Sunday, January 6, 2019

Northern mockingbird defends multiflora rose bush!

Yesterday marked the date of the Hocking Hills Christmas Bird Count (CBC), and as for the past many years, I was there. It was my fifth and final CBC of the season, which is about an annual average for me. For what it's worth, I've done nearly 130 CBC's in total. That's a lot of bird counts, but I started when I was pre-driver's license kid. Still have a ways to go to catch the all-time Ohio CBC record holder, which is Ernie Limes, who participated in a remarkable 246!! counts. If I stick to my current pace, it would take about 24 years to surpass Ernie's record. Hmmm, we shall see, but it is certainly possible.

Anyway, enough of trivial record-setting braggadocio, and on to something interesting as pertains to yesterday's CBC...

A Google Earth snap of a remote section of Hocking County. This spot is in my assigned section of the Hocking Hills CBC, and I check it every year. The red circle outlines two robust multiflora rose (Rosa multiflora) shrubs. Upon pulling into that entrance lane just right of the circle, I met the protagonist of this blog piece.

My helper this year was Kim Smith, from the northerly land of Toledo. It was her first time in the Hocking Hills region, and I think she was enthralled with the forests, meadows, and rolling to rough hills of this country. Not to mention the overall birdiness of the region. You can check her blog out RIGHT HERE.

A northern mockingbird rules over the thorny shrubs from a sprig arching high over his fruit-laden plants. He scarcely blinked when we pulled in next to him. Mockingbirds are hardly shrinking violets, and the animal was not particularly bothered by our arrival.

The mockingbird jumped to this nearby rusting gate at one point, the better to eye the new arrivals. However, he was far more interested in a nearby large pack of eastern bluebirds. A dozen or more of the gorgeous open-country thrushes were feeding nearby, but the bluebirds also indicated interest in the mockingbird's rose-hip rich rose shrubs. The mimic was having none of that, and occasionally tore after the "gentle" little thrushes, making it clear who ruled this rosy roost. Bluebirds, avid frugivores that they are, would relish the chance to plunder the mockingbird's larder. Good luck to them with that - a mockingbird is about ten times more aggressive and hostile than even the meanest bluebird. Our Mimus polyglottos easily kept the bluebirds at bay, even outnumbered as he was.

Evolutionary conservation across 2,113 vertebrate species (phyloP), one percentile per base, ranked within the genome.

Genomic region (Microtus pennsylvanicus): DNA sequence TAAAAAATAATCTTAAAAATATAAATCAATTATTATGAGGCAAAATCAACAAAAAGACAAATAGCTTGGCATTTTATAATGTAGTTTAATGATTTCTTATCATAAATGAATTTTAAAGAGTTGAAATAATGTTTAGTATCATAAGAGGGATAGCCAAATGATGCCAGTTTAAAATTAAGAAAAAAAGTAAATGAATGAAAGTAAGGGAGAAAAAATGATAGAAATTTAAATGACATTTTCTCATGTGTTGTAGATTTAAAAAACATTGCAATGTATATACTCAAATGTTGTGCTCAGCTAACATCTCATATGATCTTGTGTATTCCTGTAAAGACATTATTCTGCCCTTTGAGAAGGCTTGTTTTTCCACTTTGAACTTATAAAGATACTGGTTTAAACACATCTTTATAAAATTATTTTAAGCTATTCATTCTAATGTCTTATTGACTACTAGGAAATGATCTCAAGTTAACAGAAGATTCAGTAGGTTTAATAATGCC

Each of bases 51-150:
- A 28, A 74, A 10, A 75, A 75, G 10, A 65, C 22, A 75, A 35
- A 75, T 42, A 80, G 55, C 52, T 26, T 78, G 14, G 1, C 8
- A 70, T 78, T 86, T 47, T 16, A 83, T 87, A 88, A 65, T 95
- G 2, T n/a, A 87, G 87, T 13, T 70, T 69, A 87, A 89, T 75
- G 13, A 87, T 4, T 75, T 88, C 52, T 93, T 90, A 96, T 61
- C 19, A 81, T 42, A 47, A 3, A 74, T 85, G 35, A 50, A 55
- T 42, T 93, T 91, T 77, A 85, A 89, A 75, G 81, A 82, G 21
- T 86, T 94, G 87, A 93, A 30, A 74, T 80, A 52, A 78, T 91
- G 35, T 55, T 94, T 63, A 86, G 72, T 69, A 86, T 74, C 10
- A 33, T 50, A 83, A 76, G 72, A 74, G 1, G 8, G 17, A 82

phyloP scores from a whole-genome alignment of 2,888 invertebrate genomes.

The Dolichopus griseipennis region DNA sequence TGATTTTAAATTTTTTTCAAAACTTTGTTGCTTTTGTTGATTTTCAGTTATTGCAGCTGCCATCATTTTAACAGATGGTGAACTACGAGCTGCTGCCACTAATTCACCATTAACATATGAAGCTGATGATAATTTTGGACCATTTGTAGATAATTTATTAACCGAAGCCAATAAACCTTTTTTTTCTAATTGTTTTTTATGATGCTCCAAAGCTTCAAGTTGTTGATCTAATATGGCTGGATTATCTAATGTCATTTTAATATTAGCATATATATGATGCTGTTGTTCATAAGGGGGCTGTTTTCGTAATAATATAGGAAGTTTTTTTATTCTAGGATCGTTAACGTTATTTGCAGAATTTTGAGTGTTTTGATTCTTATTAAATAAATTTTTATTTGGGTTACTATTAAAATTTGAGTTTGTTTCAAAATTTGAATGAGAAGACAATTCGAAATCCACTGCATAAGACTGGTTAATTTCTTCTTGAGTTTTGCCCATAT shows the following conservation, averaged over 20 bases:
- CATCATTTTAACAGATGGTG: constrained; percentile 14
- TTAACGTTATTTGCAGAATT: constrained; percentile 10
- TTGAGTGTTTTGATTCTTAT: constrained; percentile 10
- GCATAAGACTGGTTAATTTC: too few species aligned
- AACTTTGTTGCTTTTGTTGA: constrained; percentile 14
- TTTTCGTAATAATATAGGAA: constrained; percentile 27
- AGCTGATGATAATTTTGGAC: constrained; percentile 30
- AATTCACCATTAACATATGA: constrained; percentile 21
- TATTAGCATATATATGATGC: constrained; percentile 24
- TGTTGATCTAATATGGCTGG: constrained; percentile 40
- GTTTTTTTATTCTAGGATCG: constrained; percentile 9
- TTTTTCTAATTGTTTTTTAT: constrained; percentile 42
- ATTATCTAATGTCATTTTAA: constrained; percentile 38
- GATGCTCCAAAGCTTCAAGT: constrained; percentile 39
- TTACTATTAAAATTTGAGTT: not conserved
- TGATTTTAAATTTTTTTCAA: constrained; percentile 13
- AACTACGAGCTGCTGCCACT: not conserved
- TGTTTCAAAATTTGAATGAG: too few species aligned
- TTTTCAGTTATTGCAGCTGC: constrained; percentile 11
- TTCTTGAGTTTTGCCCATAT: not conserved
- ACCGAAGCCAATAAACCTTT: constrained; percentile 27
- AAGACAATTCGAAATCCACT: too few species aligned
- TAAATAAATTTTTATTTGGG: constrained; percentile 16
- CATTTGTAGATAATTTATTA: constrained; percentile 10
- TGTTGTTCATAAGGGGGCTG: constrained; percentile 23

When not fending off interlopers, the mockingbird entered the thorny depths of the large rose bushes and picked off rose hips. The small fruit are nutritious and keep well over winter. Many fruit-eating birds relish them.

Multiflora rose, as you are probably aware, is not native to North America. It is indigenous to eastern Asia, but was introduced and naturalized in North America long ago. It apparently first arrived in the 1860's for use as an ornamental. By the 1930's, its use as an erosion control plant and wildlife resource was widely encouraged. Forewarnings regarding the rose's invasive nature were being sounded by the 1960's, but various governmental agencies and other organizations pushed the plant's alleged virtues well past that time.

There is certainly far less multiflora rose around these days - at least in Ohio - and there are several reasons for its decline. The upshot is that less multiflora rose is a good thing for outcompeted native plants and habitats, and no one should miss it. But as is often the case, even thorns have their roses, and a positive of this plant is that certain bird species do benefit from its fruit and dense cover. Mockingbirds and wintering white-crowned sparrows are two notables, and whenever I come across multiflora rose hedges in winter, I can usually expect to find some interesting birds.

2 comments:

Lisa Rainsong said...

Thanks for this post, Jim. Mockingbirds have been scattered around the Cleveland area - especially close to Lake Erie - for quite a while and are gradually becoming more common elsewhere in the Cleveland region. As a professional musician, I have great respect for these highly-accomplished singers!

Jim McCormac said...

Thanks, Lisa. It’s been interesting watching mockers increase their occupation of northern lands. I remember when they were very rare anywhere along Lake Erie. Not so much these days. I was stunned to see one on Bonaventure Island in Quebec last summer! And I too respect these feathered musicians and their vast repertoire!

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